Every school in Illinois is receiving one of four performance ratings from the state this month — “exemplary,” “commendable,” “underperforming,’” or “lowest performing” — as part of Illinois’ first set of school report cards issued under a new federal education law.
The 2015 federal Every Student Succeeds Act replaces the No Child Left Behind Act and gives states much more flexibility in determining how to hold its schools accountable.
In Illinois, that is shaping up to mean a sharp turn away from a punitive approach that has dominated school reform efforts for the prior 15 years. State officials say that even a designation of “lowest performing” will no longer mean schools face the threats of closure or other dramatic consequences.
Instead, they’ll be showered with supports to help them improve. A new process “helps the lowest-performing schools improve through self-inquiry and partnerships,” the state’s website promises.
“We’re very excited to roll out the new Illinois report card,” said Ralph Grimm, acting chief education officer at the Illinois State Board of Education (ISBE). Grimm said the new report cards contain “many new features that are designed to tell a more complete story about each school district and each school in our communities.”
“The Illinois State Board of Education is interested in highlighting the abundance of talent that is found in our schools, even in our lowest performing schools,” Grimm said.
In addition to giving every school a performance rating, the report cards also will show how much money each school district needs to adequately educate students, according to the state’s new evidence-based funding formula.
“We’re trying to foster that deeper understanding of the relationship between financial investments and academic outcomes,” said ISBE spokeswoman Jackie Matthews. The state says more than 80 percent of districts have less than what they need.
The report cards will be released to the public at the end of this month. An online presentation will allow users to see more data and compare schools.
ISBE officials say the new labels describe how well each of Illinois’ schools is meeting the needs of all its students. For elementary schools, more than half the grade comes from “growth.” That’s a state-generated calculation that looks at how well individual students at each school progressed from year to year on the PARCC standardized exam compared to students at other schools in the state.
Officials say growth ratings are important because they’re not as correlated to student and school socioeconomics. Achievement scores, on the other hand, show a strong correlation with socioeconomics, with high-poverty schools consistently posting lower scores and affluent schools scoring far above them.
“Every student can and does grow,” said Rae Clementz, director of assessment and accountability with the State Board of Education. “The factor that makes the difference is the quality of the education they’re receiving in their school.”
Schools also are judged on how well various student groups — for instance, low-income students, students learning English, or African-American students — perform. Overall, 75 percent of a school’s score is based on academic factors. One quarter is based on “other indicators of school quality and success,” like chronic absenteeism.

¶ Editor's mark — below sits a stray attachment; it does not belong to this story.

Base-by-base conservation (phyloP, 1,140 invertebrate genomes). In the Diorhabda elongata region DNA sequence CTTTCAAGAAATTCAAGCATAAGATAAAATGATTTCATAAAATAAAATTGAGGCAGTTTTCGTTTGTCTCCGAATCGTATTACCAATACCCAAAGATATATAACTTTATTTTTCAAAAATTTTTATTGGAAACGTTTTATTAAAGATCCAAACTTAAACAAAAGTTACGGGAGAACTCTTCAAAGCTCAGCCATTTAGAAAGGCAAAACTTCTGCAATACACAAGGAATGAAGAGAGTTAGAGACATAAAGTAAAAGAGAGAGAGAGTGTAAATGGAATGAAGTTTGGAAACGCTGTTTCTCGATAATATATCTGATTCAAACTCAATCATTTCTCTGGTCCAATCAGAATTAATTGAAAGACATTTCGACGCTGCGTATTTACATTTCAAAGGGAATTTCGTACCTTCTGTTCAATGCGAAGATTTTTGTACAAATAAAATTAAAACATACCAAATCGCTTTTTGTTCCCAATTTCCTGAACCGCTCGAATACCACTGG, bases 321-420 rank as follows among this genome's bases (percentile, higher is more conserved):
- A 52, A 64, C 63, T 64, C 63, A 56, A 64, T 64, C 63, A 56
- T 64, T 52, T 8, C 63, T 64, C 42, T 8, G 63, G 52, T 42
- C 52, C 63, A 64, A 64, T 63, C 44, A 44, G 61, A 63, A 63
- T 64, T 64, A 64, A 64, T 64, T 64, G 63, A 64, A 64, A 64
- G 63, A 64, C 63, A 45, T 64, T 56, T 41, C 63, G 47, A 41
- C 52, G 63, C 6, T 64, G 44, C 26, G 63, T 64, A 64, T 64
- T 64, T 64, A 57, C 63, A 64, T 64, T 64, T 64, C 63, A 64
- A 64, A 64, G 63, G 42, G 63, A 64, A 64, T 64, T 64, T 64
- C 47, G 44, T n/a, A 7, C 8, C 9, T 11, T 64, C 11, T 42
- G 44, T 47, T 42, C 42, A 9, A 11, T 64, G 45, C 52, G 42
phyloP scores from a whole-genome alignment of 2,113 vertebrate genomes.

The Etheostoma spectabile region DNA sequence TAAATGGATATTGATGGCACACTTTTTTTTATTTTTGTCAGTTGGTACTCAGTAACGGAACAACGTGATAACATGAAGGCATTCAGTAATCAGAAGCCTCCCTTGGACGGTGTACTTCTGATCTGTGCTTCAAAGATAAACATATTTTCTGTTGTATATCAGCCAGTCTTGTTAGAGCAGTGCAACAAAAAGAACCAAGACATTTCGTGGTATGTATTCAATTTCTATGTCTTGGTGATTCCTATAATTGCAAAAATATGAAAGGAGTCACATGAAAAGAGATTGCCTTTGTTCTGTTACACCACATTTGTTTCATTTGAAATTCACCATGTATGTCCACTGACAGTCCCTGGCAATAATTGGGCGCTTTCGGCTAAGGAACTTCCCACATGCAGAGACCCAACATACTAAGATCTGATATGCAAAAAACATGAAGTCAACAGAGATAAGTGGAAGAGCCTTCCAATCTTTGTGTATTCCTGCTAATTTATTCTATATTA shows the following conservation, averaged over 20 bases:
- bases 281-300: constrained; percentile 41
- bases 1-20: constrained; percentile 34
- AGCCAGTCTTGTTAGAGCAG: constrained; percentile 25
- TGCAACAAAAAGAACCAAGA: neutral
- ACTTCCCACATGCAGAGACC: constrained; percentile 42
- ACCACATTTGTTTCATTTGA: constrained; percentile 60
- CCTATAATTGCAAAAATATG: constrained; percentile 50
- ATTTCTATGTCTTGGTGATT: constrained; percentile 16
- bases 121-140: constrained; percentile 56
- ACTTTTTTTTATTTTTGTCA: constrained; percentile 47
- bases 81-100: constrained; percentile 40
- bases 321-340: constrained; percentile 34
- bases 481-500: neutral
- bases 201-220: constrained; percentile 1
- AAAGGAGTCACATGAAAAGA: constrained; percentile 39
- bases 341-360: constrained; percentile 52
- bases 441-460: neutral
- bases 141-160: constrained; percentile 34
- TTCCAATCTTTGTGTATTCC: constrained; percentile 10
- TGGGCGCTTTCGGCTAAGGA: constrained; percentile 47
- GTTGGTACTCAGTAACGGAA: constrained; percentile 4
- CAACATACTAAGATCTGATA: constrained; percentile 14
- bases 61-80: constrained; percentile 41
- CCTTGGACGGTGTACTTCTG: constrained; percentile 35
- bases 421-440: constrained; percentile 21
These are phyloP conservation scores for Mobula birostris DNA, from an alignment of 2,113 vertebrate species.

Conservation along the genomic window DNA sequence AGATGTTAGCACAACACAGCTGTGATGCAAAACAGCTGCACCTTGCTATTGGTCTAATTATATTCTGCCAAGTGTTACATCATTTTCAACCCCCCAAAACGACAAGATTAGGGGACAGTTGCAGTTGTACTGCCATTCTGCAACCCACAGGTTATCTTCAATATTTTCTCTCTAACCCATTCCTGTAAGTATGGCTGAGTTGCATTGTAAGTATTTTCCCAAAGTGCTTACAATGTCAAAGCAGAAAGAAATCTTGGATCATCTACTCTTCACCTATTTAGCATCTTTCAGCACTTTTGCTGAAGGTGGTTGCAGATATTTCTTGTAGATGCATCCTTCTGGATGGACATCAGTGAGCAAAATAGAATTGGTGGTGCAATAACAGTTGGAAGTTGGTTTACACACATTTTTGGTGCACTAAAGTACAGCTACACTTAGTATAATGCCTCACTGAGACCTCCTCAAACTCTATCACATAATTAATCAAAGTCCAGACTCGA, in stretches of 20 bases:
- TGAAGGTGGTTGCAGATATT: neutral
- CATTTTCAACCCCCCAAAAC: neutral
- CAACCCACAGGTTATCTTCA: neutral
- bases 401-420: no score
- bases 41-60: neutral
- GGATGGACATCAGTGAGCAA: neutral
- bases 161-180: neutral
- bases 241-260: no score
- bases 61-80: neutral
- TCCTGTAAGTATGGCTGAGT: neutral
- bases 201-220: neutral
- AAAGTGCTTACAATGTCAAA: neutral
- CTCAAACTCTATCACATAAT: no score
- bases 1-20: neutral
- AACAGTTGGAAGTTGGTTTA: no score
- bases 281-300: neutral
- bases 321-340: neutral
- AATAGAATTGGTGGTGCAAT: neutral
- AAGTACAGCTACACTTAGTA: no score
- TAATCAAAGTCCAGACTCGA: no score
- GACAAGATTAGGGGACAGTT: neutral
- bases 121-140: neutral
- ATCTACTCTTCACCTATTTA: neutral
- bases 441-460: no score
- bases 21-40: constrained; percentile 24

Some of the factors that eventually will be worked into a school’s designation are not fully developed yet. The state is still working on a way to measure growth at the high school level, for instance.
The state describes its new school designations as follows:
Exemplary - The highest performing 10 percent of schools statewide.
Commendable - Schools that are overall performing well, but are not in the top 10 percent.
Underperforming - One or more student groups needs additional attention to perform at expected levels.
Lowest Performing - The lowest performing 5 percent of schools statewide.
The five percent of schools deemed “lowest performing” will get extra federal funds and will work with the state and an outside partner of their choosing to improve.
“Schools create a work plan for improvement, then implement and monitor that plan using all the … resources and supports,” said Allison Sherman, executive director of IL-EMPOWER, the state’s process set up specifically to help struggling schools.
Under the 2001 federal No Child Left Behind Act, schools deemed in need of improvement faced an escalating list of sanctions, including offering students the right to attend better performing schools, hiring private tutoring companies to offer supplemental instruction, and changing out the school’s leadership or staff.
Chicago Public Schools has given its schools performance ratings for years. What factors go into those ratings has changed frequently, and the ratings are often used in high-stakes decisions including which schools to close. Currently, 57 percent of schools have one of the top two ratings.
It’s unclear how the state’s ratings of Chicago schools will align with the district’s own view of its schools, but discrepancies could create conflicts.
Chicago officials didn’t respond to questions about the state’s new report cards.
A number of schools and districts declined to comment on the state’s new labels. Some said they wanted to share the designations with their school boards and parents first.